Third, we need to consider what is "fixed" and what is "fluid".  Traditionally we've assumed that business models are fixed - they exist for a period of time, and then they perish.  The buggy whip manufacturers spring to mind.  What is assumed to change if the business model is fixed is the product or service - we are constantly changing existing products or introducing new ones within a fairly consistent business model.  What if, as the IBM survey suggests, we assume a business model is flexible and should change over time?  What if the business models are adaptable, and products and services are adaptable as well?  What remains "fixed" is the customer value proposition and the firm's strategic intent, while everything else is subject to change.  Suddenly change and the pace of change isn't measured in product lifecycles, which are growing ever shorter, but in business model epochs or eras.  What isn't going to change drastically over any period of time is the customer's need for excellent services and experiences.  If we can "fix" those, then let's construct business models and products that evolve on our timescales, changing as necessary.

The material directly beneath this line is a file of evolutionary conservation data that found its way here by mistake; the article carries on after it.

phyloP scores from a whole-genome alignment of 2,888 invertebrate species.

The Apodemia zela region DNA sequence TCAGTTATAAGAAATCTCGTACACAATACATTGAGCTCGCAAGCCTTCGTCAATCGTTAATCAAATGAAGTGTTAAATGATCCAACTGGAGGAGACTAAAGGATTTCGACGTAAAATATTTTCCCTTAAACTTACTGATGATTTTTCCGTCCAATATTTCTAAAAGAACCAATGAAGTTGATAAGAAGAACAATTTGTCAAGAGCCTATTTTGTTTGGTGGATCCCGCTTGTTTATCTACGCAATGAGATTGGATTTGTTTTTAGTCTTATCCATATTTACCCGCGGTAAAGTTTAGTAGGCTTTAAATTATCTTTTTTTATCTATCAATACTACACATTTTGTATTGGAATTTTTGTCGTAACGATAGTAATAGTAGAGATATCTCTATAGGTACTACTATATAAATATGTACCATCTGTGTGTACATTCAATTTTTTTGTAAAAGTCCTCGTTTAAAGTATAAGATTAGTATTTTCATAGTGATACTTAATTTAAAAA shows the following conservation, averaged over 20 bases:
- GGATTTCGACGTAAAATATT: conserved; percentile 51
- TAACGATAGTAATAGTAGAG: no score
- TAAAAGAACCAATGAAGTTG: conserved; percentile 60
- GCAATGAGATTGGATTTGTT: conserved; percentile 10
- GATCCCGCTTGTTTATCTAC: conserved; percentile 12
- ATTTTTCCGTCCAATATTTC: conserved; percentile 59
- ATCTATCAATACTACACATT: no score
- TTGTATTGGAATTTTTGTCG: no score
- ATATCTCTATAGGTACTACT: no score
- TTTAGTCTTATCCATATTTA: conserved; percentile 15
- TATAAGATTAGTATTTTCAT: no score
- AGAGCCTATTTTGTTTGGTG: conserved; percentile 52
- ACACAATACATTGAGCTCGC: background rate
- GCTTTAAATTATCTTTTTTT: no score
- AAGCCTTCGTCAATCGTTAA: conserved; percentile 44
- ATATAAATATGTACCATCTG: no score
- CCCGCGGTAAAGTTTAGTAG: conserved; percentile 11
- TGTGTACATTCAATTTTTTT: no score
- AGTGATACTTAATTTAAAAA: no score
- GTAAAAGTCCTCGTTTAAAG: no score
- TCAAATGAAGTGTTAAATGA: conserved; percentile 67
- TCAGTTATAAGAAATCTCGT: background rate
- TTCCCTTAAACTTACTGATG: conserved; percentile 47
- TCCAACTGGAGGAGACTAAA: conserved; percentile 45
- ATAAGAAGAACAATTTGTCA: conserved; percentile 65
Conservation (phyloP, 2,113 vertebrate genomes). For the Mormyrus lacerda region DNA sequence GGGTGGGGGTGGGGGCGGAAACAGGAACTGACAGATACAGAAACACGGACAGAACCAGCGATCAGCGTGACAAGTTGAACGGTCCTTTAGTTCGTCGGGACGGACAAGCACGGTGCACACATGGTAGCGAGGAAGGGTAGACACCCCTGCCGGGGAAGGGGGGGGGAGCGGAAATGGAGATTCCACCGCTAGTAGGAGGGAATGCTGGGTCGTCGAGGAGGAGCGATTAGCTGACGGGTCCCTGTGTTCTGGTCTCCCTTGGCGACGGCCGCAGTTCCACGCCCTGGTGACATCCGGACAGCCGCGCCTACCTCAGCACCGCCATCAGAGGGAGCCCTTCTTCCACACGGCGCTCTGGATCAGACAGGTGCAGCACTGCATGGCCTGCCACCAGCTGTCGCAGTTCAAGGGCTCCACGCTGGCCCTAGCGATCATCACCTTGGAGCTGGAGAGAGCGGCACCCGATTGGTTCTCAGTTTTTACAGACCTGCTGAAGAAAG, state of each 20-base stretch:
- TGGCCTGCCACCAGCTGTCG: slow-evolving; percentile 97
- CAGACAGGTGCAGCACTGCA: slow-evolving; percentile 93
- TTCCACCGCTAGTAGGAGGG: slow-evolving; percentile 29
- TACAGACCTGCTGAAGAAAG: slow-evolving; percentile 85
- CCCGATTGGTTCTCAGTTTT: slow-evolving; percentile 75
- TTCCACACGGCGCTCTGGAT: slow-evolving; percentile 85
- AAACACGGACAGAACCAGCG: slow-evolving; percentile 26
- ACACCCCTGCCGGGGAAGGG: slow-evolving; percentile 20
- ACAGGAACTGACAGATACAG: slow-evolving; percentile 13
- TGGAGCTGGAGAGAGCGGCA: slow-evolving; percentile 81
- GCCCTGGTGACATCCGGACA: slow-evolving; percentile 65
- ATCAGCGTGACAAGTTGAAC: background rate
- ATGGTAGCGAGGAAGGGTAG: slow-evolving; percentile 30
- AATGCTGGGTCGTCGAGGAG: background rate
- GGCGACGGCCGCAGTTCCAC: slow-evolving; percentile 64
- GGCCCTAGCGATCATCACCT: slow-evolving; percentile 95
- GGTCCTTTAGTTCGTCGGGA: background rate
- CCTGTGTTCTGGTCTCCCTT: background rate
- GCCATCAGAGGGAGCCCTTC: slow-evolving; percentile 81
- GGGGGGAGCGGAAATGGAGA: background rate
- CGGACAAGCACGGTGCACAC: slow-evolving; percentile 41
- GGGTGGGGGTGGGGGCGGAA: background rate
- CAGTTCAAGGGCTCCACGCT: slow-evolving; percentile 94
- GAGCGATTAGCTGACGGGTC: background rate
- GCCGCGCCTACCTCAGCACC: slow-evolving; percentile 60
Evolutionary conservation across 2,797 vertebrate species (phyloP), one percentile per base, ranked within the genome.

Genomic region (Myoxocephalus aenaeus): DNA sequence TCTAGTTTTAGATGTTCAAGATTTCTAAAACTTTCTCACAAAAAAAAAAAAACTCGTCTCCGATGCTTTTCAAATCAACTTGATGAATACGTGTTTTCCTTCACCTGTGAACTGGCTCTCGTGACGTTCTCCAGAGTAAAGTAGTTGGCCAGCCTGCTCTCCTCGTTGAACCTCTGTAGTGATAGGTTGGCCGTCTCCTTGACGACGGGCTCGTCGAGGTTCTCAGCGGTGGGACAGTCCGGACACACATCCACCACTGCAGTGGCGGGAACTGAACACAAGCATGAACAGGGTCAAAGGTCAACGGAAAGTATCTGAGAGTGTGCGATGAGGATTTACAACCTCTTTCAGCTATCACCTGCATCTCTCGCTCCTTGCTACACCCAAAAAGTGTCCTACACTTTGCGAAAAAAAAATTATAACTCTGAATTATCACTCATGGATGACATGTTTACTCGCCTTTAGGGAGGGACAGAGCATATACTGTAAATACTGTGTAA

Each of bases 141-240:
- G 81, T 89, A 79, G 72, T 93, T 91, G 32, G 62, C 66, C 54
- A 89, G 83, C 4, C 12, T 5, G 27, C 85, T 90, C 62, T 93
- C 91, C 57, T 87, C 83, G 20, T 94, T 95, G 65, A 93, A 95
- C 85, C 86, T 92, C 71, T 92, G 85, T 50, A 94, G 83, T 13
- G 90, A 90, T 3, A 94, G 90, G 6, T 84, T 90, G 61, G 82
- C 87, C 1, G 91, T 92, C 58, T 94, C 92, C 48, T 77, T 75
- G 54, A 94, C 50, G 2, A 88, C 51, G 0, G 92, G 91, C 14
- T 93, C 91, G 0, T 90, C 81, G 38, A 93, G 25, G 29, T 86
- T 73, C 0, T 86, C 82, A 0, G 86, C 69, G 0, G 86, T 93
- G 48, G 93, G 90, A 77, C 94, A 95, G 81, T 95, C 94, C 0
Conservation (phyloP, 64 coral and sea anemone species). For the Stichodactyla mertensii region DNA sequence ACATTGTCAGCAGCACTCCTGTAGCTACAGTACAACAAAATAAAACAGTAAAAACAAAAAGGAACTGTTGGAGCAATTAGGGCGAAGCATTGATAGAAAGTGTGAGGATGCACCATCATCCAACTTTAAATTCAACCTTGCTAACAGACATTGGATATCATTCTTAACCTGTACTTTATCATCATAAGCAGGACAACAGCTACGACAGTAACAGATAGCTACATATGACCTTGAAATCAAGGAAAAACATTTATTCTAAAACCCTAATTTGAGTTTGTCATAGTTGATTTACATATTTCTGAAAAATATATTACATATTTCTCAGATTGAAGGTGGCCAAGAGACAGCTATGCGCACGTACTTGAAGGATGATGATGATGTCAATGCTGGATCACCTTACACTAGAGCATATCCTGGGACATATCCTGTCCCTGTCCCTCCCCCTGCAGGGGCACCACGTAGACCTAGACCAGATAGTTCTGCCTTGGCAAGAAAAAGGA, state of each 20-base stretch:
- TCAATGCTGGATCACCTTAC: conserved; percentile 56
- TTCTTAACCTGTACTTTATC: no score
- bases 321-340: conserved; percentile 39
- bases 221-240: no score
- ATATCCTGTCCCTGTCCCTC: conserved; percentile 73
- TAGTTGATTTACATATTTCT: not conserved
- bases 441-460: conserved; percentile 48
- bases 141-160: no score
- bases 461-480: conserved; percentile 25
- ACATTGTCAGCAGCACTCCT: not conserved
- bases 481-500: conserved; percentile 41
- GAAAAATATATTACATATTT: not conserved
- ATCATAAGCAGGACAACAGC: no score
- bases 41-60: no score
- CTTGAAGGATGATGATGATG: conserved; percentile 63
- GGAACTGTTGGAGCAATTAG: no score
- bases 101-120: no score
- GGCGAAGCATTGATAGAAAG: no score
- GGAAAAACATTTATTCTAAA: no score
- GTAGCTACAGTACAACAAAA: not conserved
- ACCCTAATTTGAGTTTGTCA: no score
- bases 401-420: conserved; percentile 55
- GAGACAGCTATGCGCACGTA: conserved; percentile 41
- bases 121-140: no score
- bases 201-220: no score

Given the fight or flight instinct, it is natural in humans to react to changes in our environment we think are threats or things we can't control.  Perhaps if we change the "paradigm" to assume we can assert a paradigm in which we decide to embrace the threats of speed and complexity rather than fight them, and do so by slowing down, looking further into the future and creating change at a pace acceptable to customers and to ourselves.  After all, customers are just as bewildered and threatened by the complexity and pace of change as we are in business.  Customers don't want change for change sake, they actually want their problems to be solved in ways that are easy to understand and adopt.